Bradley was born in the United States of America and has lived for many years in Singapore, where he works as an English teacher. He is in his early 40s.
I had just come home from college one Christmas, expecting to spend some time with my family over the holidays. My Mom was waiting for me, and she said,
“I’ve been getting some phone calls from a man named Rex, and I think there’s something you need to tell me.”
Then she added, “I am your mother, and I will always love you no matter who or what you are. You can tell me anything.”
“Mom, I’m gay.”
Unexpectedly, she turned on me.
“I’m ashamed of you. I will take this secret with me to my grave because I’m so ashamed of you. I don’t know why you’re doing this to me. I can never forgive you for this.”
* * *
The first family member I came out to was my uncle, who dragged me to church the next day, put me in front of the choir, and told everybody that I was sick. They then came up and anointed me with holy water and laid their hands on me, while praying and babbling in tongues. It was a terrifying experience, and I remember my uncle telling me, “You have chosen a sick, sinful lifestyle.” After that I told him that I was not sick, and he never spoke to me again.
One of my closest friends, a Mormon girl, sensed that something was not right, and one day offered, “I know that you’re going through something. I can help you, please tell me.” After I came out to her, she said goodbye and never talked to me again. When we graduated from high school, she put a note under my front door which read,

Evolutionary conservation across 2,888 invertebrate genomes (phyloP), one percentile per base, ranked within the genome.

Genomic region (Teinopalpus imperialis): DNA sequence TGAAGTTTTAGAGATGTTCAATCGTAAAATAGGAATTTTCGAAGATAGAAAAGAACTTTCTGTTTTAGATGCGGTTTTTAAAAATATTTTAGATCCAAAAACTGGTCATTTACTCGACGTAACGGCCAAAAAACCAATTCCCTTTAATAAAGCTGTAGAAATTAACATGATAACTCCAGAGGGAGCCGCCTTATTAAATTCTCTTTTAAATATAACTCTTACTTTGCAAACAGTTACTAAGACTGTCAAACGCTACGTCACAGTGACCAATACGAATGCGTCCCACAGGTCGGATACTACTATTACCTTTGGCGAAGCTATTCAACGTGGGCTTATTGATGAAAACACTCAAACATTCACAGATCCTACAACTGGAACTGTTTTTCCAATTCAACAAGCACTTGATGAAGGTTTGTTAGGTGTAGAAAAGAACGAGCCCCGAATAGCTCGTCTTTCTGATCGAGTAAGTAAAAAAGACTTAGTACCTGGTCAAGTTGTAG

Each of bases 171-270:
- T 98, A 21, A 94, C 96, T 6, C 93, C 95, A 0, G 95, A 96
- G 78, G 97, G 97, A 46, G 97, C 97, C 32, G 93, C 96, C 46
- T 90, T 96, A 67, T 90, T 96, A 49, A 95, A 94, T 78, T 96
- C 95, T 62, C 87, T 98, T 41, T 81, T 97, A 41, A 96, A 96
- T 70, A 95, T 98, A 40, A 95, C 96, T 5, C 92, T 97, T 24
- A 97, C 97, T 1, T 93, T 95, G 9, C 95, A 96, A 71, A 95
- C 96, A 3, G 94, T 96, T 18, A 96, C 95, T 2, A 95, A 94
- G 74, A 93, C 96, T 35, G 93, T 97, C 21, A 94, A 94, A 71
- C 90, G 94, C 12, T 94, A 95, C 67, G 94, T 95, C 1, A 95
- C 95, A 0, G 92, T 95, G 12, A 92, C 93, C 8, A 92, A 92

“I think you’re the way you are because you don’t love God enough.”
After my first sexual experience at the age of 17, I began to feel a lot of shame about what I had done. I still hated myself for being gay and was very angry at God for making me this way. I was also angry with my religion, which I blamed for programming me for depression and suicide. I began to make plans to kill myself, and started telling my friends and family members about it. Their common reaction was, “Don’t talk about that.” I went as far as reading labels at the drug store to see what I could combine with alcohol in order to mix an overdose. But I never attempted it, since at that age, I didn’t have the guts to carry out my suicide plan.
I turned to my theatre teacher, a Catholic woman, whose view on homosexuality was that “it’s alright as long as you don’t have sex”. In college, I also turned to other Christian friends, but was only met with their rejection and hurt. I lived in the student dormitory, and there was another openly gay guy who was there. But one day someone with a gun fired a shot at him while he was walking in the parking lot; another time his front door was set on fire. My room-mate was also threatening me, and I was pretty scared that the same thing would happen to me too.
I decided to seek outside help by calling a gay men’s crisis helpline in New Mexico, and was befriended by an older man called Rex. He said he was the director of the organisation, gave me his telephone number and invited me to his home, where we met up. I was 20 years old, he was 30, and we started a sexual relationship that went on to become verbally, emotionally and physically abusive. He would talk down to me, intimidate me and demand to have unsafe sex. I initially consented out of fear but when I later changed my mind and wanted to use a condom, he started to become violent towards me. When I tried to leave him, he would grab me and pin me down on the floor, holding me there and screaming at me, before throwing me against the wall. I eventually broke up with him, which prompted him to phone my Mom in an act of revenge, and made it known to her that I am gay.
When my Mom confronted me that Christmas, I was really shocked and scared and ran from her house over to see my theatre teacher, who gave me this advice.